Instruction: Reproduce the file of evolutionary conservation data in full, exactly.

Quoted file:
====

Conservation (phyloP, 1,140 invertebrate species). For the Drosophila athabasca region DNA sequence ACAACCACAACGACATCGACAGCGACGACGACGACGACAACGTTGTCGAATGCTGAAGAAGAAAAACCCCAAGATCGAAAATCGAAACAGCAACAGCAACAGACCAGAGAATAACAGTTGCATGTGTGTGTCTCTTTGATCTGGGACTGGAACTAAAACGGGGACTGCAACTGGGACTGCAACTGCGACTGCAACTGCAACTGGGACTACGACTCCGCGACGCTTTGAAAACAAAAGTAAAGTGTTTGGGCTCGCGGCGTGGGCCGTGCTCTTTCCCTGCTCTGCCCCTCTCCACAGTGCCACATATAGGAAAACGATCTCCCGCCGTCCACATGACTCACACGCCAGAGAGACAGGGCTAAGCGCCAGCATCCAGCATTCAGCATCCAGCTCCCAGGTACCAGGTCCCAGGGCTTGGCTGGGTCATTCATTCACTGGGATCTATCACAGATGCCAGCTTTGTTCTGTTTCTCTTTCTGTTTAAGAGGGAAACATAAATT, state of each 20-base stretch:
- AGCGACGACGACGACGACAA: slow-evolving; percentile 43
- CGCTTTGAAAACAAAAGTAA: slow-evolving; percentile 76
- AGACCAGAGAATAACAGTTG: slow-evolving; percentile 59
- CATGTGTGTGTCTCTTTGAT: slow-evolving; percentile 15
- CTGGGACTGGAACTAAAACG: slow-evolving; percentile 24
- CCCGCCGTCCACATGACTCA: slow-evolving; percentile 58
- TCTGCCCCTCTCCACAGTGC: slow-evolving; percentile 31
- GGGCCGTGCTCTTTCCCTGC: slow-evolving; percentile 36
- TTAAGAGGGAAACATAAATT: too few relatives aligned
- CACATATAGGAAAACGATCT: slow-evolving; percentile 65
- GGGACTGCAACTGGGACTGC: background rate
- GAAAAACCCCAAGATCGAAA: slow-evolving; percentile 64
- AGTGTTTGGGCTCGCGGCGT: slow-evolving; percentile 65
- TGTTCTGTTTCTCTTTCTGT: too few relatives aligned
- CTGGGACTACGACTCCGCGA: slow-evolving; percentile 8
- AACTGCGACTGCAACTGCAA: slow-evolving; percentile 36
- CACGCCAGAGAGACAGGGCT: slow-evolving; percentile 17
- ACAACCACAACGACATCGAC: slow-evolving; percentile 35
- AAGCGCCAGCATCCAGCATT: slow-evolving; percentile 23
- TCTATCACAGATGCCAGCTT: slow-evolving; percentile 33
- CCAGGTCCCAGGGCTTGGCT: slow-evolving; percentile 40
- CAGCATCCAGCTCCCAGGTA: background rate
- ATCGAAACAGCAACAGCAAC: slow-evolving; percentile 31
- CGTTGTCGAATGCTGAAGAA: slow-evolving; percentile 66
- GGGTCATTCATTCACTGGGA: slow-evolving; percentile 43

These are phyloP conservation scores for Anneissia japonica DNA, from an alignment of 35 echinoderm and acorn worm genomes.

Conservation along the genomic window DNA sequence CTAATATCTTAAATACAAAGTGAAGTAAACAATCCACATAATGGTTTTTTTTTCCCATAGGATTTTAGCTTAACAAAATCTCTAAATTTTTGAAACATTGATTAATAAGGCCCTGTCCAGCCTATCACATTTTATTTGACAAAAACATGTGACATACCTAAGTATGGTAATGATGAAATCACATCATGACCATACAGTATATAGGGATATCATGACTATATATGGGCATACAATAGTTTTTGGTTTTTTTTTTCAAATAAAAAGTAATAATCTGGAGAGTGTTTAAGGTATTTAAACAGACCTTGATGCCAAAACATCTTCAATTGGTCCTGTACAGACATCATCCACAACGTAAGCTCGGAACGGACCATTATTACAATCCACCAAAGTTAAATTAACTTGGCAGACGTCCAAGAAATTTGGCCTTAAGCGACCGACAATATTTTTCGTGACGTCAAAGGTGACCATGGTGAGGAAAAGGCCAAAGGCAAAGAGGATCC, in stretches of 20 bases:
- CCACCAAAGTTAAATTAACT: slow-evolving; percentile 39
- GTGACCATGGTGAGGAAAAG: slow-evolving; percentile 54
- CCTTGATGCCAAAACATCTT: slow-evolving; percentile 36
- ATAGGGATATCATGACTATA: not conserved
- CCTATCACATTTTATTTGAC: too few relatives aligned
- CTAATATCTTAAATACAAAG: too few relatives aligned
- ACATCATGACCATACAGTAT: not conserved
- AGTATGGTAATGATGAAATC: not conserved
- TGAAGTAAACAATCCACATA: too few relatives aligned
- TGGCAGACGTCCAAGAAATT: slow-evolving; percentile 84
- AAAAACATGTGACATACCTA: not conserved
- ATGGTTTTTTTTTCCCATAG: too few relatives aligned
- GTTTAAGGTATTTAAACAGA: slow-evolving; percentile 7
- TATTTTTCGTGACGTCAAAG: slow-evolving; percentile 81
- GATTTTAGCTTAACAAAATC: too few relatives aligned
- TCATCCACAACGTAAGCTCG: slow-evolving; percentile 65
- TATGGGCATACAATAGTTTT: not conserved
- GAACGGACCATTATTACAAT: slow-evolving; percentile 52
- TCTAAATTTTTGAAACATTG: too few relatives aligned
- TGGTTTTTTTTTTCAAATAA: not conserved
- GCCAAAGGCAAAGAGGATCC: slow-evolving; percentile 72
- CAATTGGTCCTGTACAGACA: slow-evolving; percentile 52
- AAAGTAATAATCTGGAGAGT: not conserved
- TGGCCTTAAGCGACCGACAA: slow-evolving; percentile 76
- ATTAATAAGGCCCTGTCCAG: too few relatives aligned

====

Conservation (phyloP, 1,140 invertebrate species). For the Drosophila athabasca region DNA sequence ACAACCACAACGACATCGACAGCGACGACGACGACGACAACGTTGTCGAATGCTGAAGAAGAAAAACCCCAAGATCGAAAATCGAAACAGCAACAGCAACAGACCAGAGAATAACAGTTGCATGTGTGTGTCTCTTTGATCTGGGACTGGAACTAAAACGGGGACTGCAACTGGGACTGCAACTGCGACTGCAACTGCAACTGGGACTACGACTCCGCGACGCTTTGAAAACAAAAGTAAAGTGTTTGGGCTCGCGGCGTGGGCCGTGCTCTTTCCCTGCTCTGCCCCTCTCCACAGTGCCACATATAGGAAAACGATCTCCCGCCGTCCACATGACTCACACGCCAGAGAGACAGGGCTAAGCGCCAGCATCCAGCATTCAGCATCCAGCTCCCAGGTACCAGGTCCCAGGGCTTGGCTGGGTCATTCATTCACTGGGATCTATCACAGATGCCAGCTTTGTTCTGTTTCTCTTTCTGTTTAAGAGGGAAACATAAATT, state of each 20-base stretch:
- AGCGACGACGACGACGACAA: slow-evolving; percentile 43
- CGCTTTGAAAACAAAAGTAA: slow-evolving; percentile 76
- AGACCAGAGAATAACAGTTG: slow-evolving; percentile 59
- CATGTGTGTGTCTCTTTGAT: slow-evolving; percentile 15
- CTGGGACTGGAACTAAAACG: slow-evolving; percentile 24
- CCCGCCGTCCACATGACTCA: slow-evolving; percentile 58
- TCTGCCCCTCTCCACAGTGC: slow-evolving; percentile 31
- GGGCCGTGCTCTTTCCCTGC: slow-evolving; percentile 36
- TTAAGAGGGAAACATAAATT: too few relatives aligned
- CACATATAGGAAAACGATCT: slow-evolving; percentile 65
- GGGACTGCAACTGGGACTGC: background rate
- GAAAAACCCCAAGATCGAAA: slow-evolving; percentile 64
- AGTGTTTGGGCTCGCGGCGT: slow-evolving; percentile 65
- TGTTCTGTTTCTCTTTCTGT: too few relatives aligned
- CTGGGACTACGACTCCGCGA: slow-evolving; percentile 8
- AACTGCGACTGCAACTGCAA: slow-evolving; percentile 36
- CACGCCAGAGAGACAGGGCT: slow-evolving; percentile 17
- ACAACCACAACGACATCGAC: slow-evolving; percentile 35
- AAGCGCCAGCATCCAGCATT: slow-evolving; percentile 23
- TCTATCACAGATGCCAGCTT: slow-evolving; percentile 33
- CCAGGTCCCAGGGCTTGGCT: slow-evolving; percentile 40
- CAGCATCCAGCTCCCAGGTA: background rate
- ATCGAAACAGCAACAGCAAC: slow-evolving; percentile 31
- CGTTGTCGAATGCTGAAGAA: slow-evolving; percentile 66
- GGGTCATTCATTCACTGGGA: slow-evolving; percentile 43

These are phyloP conservation scores for Anneissia japonica DNA, from an alignment of 35 echinoderm and acorn worm genomes.

Conservation along the genomic window DNA sequence CTAATATCTTAAATACAAAGTGAAGTAAACAATCCACATAATGGTTTTTTTTTCCCATAGGATTTTAGCTTAACAAAATCTCTAAATTTTTGAAACATTGATTAATAAGGCCCTGTCCAGCCTATCACATTTTATTTGACAAAAACATGTGACATACCTAAGTATGGTAATGATGAAATCACATCATGACCATACAGTATATAGGGATATCATGACTATATATGGGCATACAATAGTTTTTGGTTTTTTTTTTCAAATAAAAAGTAATAATCTGGAGAGTGTTTAAGGTATTTAAACAGACCTTGATGCCAAAACATCTTCAATTGGTCCTGTACAGACATCATCCACAACGTAAGCTCGGAACGGACCATTATTACAATCCACCAAAGTTAAATTAACTTGGCAGACGTCCAAGAAATTTGGCCTTAAGCGACCGACAATATTTTTCGTGACGTCAAAGGTGACCATGGTGAGGAAAAGGCCAAAGGCAAAGAGGATCC, in stretches of 20 bases:
- CCACCAAAGTTAAATTAACT: slow-evolving; percentile 39
- GTGACCATGGTGAGGAAAAG: slow-evolving; percentile 54
- CCTTGATGCCAAAACATCTT: slow-evolving; percentile 36
- ATAGGGATATCATGACTATA: not conserved
- CCTATCACATTTTATTTGAC: too few relatives aligned
- CTAATATCTTAAATACAAAG: too few relatives aligned
- ACATCATGACCATACAGTAT: not conserved
- AGTATGGTAATGATGAAATC: not conserved
- TGAAGTAAACAATCCACATA: too few relatives aligned
- TGGCAGACGTCCAAGAAATT: slow-evolving; percentile 84
- AAAAACATGTGACATACCTA: not conserved
- ATGGTTTTTTTTTCCCATAG: too few relatives aligned
- GTTTAAGGTATTTAAACAGA: slow-evolving; percentile 7
- TATTTTTCGTGACGTCAAAG: slow-evolving; percentile 81
- GATTTTAGCTTAACAAAATC: too few relatives aligned
- TCATCCACAACGTAAGCTCG: slow-evolving; percentile 65
- TATGGGCATACAATAGTTTT: not conserved
- GAACGGACCATTATTACAAT: slow-evolving; percentile 52
- TCTAAATTTTTGAAACATTG: too few relatives aligned
- TGGTTTTTTTTTTCAAATAA: not conserved
- GCCAAAGGCAAAGAGGATCC: slow-evolving; percentile 72
- CAATTGGTCCTGTACAGACA: slow-evolving; percentile 52
- AAAGTAATAATCTGGAGAGT: not conserved
- TGGCCTTAAGCGACCGACAA: slow-evolving; percentile 76
- ATTAATAAGGCCCTGTCCAG: too few relatives aligned